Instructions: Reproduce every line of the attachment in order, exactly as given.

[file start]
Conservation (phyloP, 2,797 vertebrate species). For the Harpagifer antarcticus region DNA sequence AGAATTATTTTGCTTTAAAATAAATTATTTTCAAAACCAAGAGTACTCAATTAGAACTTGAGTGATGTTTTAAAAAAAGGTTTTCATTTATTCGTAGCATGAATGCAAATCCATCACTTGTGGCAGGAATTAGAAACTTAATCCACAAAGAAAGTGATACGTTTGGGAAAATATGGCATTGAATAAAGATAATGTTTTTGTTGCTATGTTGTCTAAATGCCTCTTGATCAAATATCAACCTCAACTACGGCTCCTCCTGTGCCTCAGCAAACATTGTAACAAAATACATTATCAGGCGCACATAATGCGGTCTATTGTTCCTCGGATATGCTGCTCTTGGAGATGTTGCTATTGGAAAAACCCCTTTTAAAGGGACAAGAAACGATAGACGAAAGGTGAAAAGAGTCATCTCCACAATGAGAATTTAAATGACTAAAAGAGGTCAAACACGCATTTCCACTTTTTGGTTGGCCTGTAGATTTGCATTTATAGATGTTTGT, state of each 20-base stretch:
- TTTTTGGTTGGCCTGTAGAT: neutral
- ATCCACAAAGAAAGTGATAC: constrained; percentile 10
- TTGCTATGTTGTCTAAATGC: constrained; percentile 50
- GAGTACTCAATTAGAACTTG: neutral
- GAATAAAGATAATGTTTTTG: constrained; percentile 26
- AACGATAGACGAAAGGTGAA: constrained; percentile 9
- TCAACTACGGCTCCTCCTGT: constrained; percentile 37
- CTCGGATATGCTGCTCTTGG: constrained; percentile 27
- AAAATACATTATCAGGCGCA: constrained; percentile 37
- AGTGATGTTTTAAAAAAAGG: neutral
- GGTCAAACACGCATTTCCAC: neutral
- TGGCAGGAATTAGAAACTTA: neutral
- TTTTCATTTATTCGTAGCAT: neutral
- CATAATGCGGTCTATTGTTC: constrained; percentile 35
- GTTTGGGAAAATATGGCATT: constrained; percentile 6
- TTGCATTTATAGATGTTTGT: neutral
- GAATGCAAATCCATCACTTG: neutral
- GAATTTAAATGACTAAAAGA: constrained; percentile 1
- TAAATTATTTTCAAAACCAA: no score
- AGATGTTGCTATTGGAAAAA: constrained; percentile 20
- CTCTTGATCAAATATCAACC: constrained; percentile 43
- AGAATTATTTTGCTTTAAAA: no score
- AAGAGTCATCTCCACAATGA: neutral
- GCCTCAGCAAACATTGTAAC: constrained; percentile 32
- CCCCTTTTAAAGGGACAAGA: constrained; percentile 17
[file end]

Conservation (phyloP, 2,797 vertebrate species). For the Harpagifer antarcticus region DNA sequence AGAATTATTTTGCTTTAAAATAAATTATTTTCAAAACCAAGAGTACTCAATTAGAACTTGAGTGATGTTTTAAAAAAAGGTTTTCATTTATTCGTAGCATGAATGCAAATCCATCACTTGTGGCAGGAATTAGAAACTTAATCCACAAAGAAAGTGATACGTTTGGGAAAATATGGCATTGAATAAAGATAATGTTTTTGTTGCTATGTTGTCTAAATGCCTCTTGATCAAATATCAACCTCAACTACGGCTCCTCCTGTGCCTCAGCAAACATTGTAACAAAATACATTATCAGGCGCACATAATGCGGTCTATTGTTCCTCGGATATGCTGCTCTTGGAGATGTTGCTATTGGAAAAACCCCTTTTAAAGGGACAAGAAACGATAGACGAAAGGTGAAAAGAGTCATCTCCACAATGAGAATTTAAATGACTAAAAGAGGTCAAACACGCATTTCCACTTTTTGGTTGGCCTGTAGATTTGCATTTATAGATGTTTGT, state of each 20-base stretch:
- TTTTTGGTTGGCCTGTAGAT: neutral
- ATCCACAAAGAAAGTGATAC: constrained; percentile 10
- TTGCTATGTTGTCTAAATGC: constrained; percentile 50
- GAGTACTCAATTAGAACTTG: neutral
- GAATAAAGATAATGTTTTTG: constrained; percentile 26
- AACGATAGACGAAAGGTGAA: constrained; percentile 9
- TCAACTACGGCTCCTCCTGT: constrained; percentile 37
- CTCGGATATGCTGCTCTTGG: constrained; percentile 27
- AAAATACATTATCAGGCGCA: constrained; percentile 37
- AGTGATGTTTTAAAAAAAGG: neutral
- GGTCAAACACGCATTTCCAC: neutral
- TGGCAGGAATTAGAAACTTA: neutral
- TTTTCATTTATTCGTAGCAT: neutral
- CATAATGCGGTCTATTGTTC: constrained; percentile 35
- GTTTGGGAAAATATGGCATT: constrained; percentile 6
- TTGCATTTATAGATGTTTGT: neutral
- GAATGCAAATCCATCACTTG: neutral
- GAATTTAAATGACTAAAAGA: constrained; percentile 1
- TAAATTATTTTCAAAACCAA: no score
- AGATGTTGCTATTGGAAAAA: constrained; percentile 20
- CTCTTGATCAAATATCAACC: constrained; percentile 43
- AGAATTATTTTGCTTTAAAA: no score
- AAGAGTCATCTCCACAATGA: neutral
- GCCTCAGCAAACATTGTAAC: constrained; percentile 32
- CCCCTTTTAAAGGGACAAGA: constrained; percentile 17